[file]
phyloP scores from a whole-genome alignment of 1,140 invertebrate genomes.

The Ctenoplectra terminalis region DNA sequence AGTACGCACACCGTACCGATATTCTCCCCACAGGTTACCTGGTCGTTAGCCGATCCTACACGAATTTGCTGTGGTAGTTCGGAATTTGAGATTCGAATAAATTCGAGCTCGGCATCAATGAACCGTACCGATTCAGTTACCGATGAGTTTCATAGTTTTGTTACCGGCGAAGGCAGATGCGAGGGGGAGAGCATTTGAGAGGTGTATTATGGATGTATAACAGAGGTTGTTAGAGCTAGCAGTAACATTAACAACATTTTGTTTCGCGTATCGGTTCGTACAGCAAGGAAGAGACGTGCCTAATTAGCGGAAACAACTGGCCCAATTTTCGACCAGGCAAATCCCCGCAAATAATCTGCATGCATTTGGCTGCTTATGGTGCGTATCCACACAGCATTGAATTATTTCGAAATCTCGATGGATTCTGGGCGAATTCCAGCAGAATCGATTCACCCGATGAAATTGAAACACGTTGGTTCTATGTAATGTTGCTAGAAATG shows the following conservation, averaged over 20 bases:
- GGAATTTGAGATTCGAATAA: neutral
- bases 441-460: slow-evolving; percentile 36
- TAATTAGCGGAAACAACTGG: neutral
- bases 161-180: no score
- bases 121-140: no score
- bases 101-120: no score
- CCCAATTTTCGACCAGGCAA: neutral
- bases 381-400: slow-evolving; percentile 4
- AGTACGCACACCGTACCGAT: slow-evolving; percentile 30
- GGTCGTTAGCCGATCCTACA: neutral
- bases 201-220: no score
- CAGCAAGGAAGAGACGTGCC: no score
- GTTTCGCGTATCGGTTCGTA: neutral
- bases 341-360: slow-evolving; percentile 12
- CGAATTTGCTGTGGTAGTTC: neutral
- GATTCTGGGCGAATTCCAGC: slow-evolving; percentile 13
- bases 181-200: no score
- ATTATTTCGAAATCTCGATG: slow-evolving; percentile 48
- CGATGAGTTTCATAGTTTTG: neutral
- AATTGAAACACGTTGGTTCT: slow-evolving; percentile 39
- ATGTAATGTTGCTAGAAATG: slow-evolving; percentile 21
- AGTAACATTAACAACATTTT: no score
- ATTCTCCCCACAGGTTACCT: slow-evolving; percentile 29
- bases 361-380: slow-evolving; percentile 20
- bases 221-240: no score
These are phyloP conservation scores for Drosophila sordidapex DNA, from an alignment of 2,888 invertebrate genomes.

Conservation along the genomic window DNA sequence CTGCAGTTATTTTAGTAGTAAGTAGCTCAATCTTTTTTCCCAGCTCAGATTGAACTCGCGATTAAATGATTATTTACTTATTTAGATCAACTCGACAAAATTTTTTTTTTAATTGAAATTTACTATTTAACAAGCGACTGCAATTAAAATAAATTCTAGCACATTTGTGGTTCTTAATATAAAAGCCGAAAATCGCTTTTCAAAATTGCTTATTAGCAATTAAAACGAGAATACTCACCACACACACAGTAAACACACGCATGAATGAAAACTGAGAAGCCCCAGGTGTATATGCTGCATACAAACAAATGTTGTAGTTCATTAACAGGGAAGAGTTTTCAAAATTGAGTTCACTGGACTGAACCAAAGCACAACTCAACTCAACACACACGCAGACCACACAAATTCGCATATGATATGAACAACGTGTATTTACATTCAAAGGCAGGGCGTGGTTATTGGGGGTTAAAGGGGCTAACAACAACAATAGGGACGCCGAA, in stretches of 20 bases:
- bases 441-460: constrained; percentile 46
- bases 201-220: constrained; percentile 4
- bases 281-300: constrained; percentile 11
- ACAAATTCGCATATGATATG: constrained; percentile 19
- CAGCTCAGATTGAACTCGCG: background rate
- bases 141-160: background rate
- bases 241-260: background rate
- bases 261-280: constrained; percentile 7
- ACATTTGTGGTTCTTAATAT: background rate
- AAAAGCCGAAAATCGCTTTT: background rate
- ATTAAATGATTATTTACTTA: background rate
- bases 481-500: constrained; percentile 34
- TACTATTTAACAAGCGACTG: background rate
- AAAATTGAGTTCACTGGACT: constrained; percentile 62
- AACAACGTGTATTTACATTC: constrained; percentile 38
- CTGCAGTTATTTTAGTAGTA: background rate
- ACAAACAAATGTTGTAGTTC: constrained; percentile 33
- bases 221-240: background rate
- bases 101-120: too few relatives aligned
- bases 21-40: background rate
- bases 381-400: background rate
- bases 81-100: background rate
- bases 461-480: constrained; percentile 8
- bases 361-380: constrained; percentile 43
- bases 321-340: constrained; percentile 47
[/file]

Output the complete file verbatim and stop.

phyloP scores from a whole-genome alignment of 1,140 invertebrate genomes.

The Ctenoplectra terminalis region DNA sequence AGTACGCACACCGTACCGATATTCTCCCCACAGGTTACCTGGTCGTTAGCCGATCCTACACGAATTTGCTGTGGTAGTTCGGAATTTGAGATTCGAATAAATTCGAGCTCGGCATCAATGAACCGTACCGATTCAGTTACCGATGAGTTTCATAGTTTTGTTACCGGCGAAGGCAGATGCGAGGGGGAGAGCATTTGAGAGGTGTATTATGGATGTATAACAGAGGTTGTTAGAGCTAGCAGTAACATTAACAACATTTTGTTTCGCGTATCGGTTCGTACAGCAAGGAAGAGACGTGCCTAATTAGCGGAAACAACTGGCCCAATTTTCGACCAGGCAAATCCCCGCAAATAATCTGCATGCATTTGGCTGCTTATGGTGCGTATCCACACAGCATTGAATTATTTCGAAATCTCGATGGATTCTGGGCGAATTCCAGCAGAATCGATTCACCCGATGAAATTGAAACACGTTGGTTCTATGTAATGTTGCTAGAAATG shows the following conservation, averaged over 20 bases:
- GGAATTTGAGATTCGAATAA: neutral
- bases 441-460: slow-evolving; percentile 36
- TAATTAGCGGAAACAACTGG: neutral
- bases 161-180: no score
- bases 121-140: no score
- bases 101-120: no score
- CCCAATTTTCGACCAGGCAA: neutral
- bases 381-400: slow-evolving; percentile 4
- AGTACGCACACCGTACCGAT: slow-evolving; percentile 30
- GGTCGTTAGCCGATCCTACA: neutral
- bases 201-220: no score
- CAGCAAGGAAGAGACGTGCC: no score
- GTTTCGCGTATCGGTTCGTA: neutral
- bases 341-360: slow-evolving; percentile 12
- CGAATTTGCTGTGGTAGTTC: neutral
- GATTCTGGGCGAATTCCAGC: slow-evolving; percentile 13
- bases 181-200: no score
- ATTATTTCGAAATCTCGATG: slow-evolving; percentile 48
- CGATGAGTTTCATAGTTTTG: neutral
- AATTGAAACACGTTGGTTCT: slow-evolving; percentile 39
- ATGTAATGTTGCTAGAAATG: slow-evolving; percentile 21
- AGTAACATTAACAACATTTT: no score
- ATTCTCCCCACAGGTTACCT: slow-evolving; percentile 29
- bases 361-380: slow-evolving; percentile 20
- bases 221-240: no score
These are phyloP conservation scores for Drosophila sordidapex DNA, from an alignment of 2,888 invertebrate genomes.

Conservation along the genomic window DNA sequence CTGCAGTTATTTTAGTAGTAAGTAGCTCAATCTTTTTTCCCAGCTCAGATTGAACTCGCGATTAAATGATTATTTACTTATTTAGATCAACTCGACAAAATTTTTTTTTTAATTGAAATTTACTATTTAACAAGCGACTGCAATTAAAATAAATTCTAGCACATTTGTGGTTCTTAATATAAAAGCCGAAAATCGCTTTTCAAAATTGCTTATTAGCAATTAAAACGAGAATACTCACCACACACACAGTAAACACACGCATGAATGAAAACTGAGAAGCCCCAGGTGTATATGCTGCATACAAACAAATGTTGTAGTTCATTAACAGGGAAGAGTTTTCAAAATTGAGTTCACTGGACTGAACCAAAGCACAACTCAACTCAACACACACGCAGACCACACAAATTCGCATATGATATGAACAACGTGTATTTACATTCAAAGGCAGGGCGTGGTTATTGGGGGTTAAAGGGGCTAACAACAACAATAGGGACGCCGAA, in stretches of 20 bases:
- bases 441-460: constrained; percentile 46
- bases 201-220: constrained; percentile 4
- bases 281-300: constrained; percentile 11
- ACAAATTCGCATATGATATG: constrained; percentile 19
- CAGCTCAGATTGAACTCGCG: background rate
- bases 141-160: background rate
- bases 241-260: background rate
- bases 261-280: constrained; percentile 7
- ACATTTGTGGTTCTTAATAT: background rate
- AAAAGCCGAAAATCGCTTTT: background rate
- ATTAAATGATTATTTACTTA: background rate
- bases 481-500: constrained; percentile 34
- TACTATTTAACAAGCGACTG: background rate
- AAAATTGAGTTCACTGGACT: constrained; percentile 62
- AACAACGTGTATTTACATTC: constrained; percentile 38
- CTGCAGTTATTTTAGTAGTA: background rate
- ACAAACAAATGTTGTAGTTC: constrained; percentile 33
- bases 221-240: background rate
- bases 101-120: too few relatives aligned
- bases 21-40: background rate
- bases 381-400: background rate
- bases 81-100: background rate
- bases 461-480: constrained; percentile 8
- bases 361-380: constrained; percentile 43
- bases 321-340: constrained; percentile 47